Leak in the Keystone pipeline spilled 9,000 barrels of oil in North Dakota

More than 9,000 barrels of oil are estimated to have spilled from a leak in the Keystone Pipeline in northeastern North Dakota, the company said. It is the second significant two-year spill in the pipeline that runs from Canada's tar sands region and through seven US states.

Crews closed the pipeline after the leak was discovered Tuesday night, Karl Rockeman, North Dakota's director of water quality, told the Associated Press.

TC Energy, formerly known as TransCanada and who runs the pipeline, said Thursday that an estimated 9,120 barrels of oil, enough to fill half of an Olympic-size pool, were dumped.

Using the first estimate, it amounts to around 383,000 gallons. The company says it will not know the exact amount until the oil recovery is complete.

The leak occurred near the company's facility near Edinburg, a community of about 200 people in Wash County about 60 miles northwest of Grand Forks, TC Energy said. The North Dakota Department of Environmental Quality said the leak was 3 miles northwest of Edinburg.

"Our emergency response team contained the affected area, and oil has not migrated beyond the immediately affected area," TC Energy said in a previous update.

It said that crews remain focused on oil recovery and will then perform pipeline repairs. Crews use vacuum cars and tractors to recover the oil, it says.

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Rockeman told the AP that some wetlands were affected, but not any drinking water sources.

In November 201[ads1]7, more than 200,000 gallons of oil – around 4,700 barrels – leaked in South Dakota The leak occurred in a sparsely populated area of ​​Marshall County, near Amherst in the northeastern state.

The $ 5.2 billion pipeline is designed to transport crude oil across Saskatchewan and Manitoba, and through Nort h Dakota, South Dakota, Nebraska, Kansas and Missouri to refineries in Patoka, Illinois and Cushing, Oklahoma, and the can handle 23 million liters daily.

TC Energy is also seeking to build the Keystone XL pipeline that would begin in Hardisty, Alberta and move to Steele City, Nebraska.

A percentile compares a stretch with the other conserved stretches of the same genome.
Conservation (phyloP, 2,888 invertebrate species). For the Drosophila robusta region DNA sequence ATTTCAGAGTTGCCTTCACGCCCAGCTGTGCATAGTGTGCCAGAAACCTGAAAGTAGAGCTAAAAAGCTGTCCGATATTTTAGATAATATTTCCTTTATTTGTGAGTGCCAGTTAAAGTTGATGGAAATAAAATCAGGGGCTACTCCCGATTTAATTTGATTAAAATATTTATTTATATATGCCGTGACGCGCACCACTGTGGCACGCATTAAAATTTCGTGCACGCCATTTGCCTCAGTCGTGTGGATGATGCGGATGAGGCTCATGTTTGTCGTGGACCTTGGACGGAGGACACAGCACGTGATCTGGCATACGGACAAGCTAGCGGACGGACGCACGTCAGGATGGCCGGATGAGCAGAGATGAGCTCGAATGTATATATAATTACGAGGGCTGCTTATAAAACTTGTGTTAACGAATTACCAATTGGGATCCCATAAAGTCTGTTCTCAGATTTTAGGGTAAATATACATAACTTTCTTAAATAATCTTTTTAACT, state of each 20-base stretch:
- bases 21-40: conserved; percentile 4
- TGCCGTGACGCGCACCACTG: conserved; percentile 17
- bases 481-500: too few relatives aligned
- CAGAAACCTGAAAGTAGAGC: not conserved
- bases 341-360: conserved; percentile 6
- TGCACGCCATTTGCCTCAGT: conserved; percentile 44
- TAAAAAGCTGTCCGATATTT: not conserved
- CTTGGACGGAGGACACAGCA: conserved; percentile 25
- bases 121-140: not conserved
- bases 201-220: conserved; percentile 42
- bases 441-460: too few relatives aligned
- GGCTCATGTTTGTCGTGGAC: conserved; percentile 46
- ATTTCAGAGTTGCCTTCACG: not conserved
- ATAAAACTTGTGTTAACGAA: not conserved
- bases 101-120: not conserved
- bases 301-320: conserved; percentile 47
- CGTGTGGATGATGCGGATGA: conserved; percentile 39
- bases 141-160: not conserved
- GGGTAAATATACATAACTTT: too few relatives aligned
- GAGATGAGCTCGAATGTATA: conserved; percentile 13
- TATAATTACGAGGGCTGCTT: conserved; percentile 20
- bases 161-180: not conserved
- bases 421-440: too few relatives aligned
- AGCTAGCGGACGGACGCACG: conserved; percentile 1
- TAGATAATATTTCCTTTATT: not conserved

Because the pipeline would cross an international border, the US Department of State is gathering public comments on its revised environmental impact statement for the pipeline, NPR reported Thursday. An entry on October 4 in the federal registry says that the public comment period is expected to end November 18.

The Keystone XL proposal was rejected by the Obama administration in 2015, but approved by the Trump administration in 2017. [19659002] TC Energy says the XL pipeline will create jobs under construction as well as other benefits.

It says on their website that they want to start construction in 2010, and that construction will take around two years.

Environmental groups and others have opposed the project. The Sierra Club said in a statement Wednesday that the discharge from the Keystone 1 pipeline is one of a dozen spills in its first year of operation.

"We do not yet know the extent of the damage from this last tar sands discharge. But what we do know is that this is not the first time this pipeline has spilled toxic tar sand, and it will not be the last," says Sierra Club Beyond Dirty Fuels , Director Catherine Collentine.

"We have always said it is not a question of whether a pipeline will spill, but when, and once again, TC Energy has made the case for us," Collentine said.

Greenpeace USA tweeted about the spill: "Brought to you by the company that wants to build the much larger # KXL pipeline and have it cut straight through the Midwest," citing Keystone KL.

Sen. Bernie Sanders, I-Vermont, who is running for Democratic presidential nomination, in a tweet Thursday accused President Donald Trump of ignoring science and putting profits ahead of the environment.

"As president, I want to shut down the Keystone Pipeline that should never have been built in the first place," Sanders said.

Associated Press contributed.

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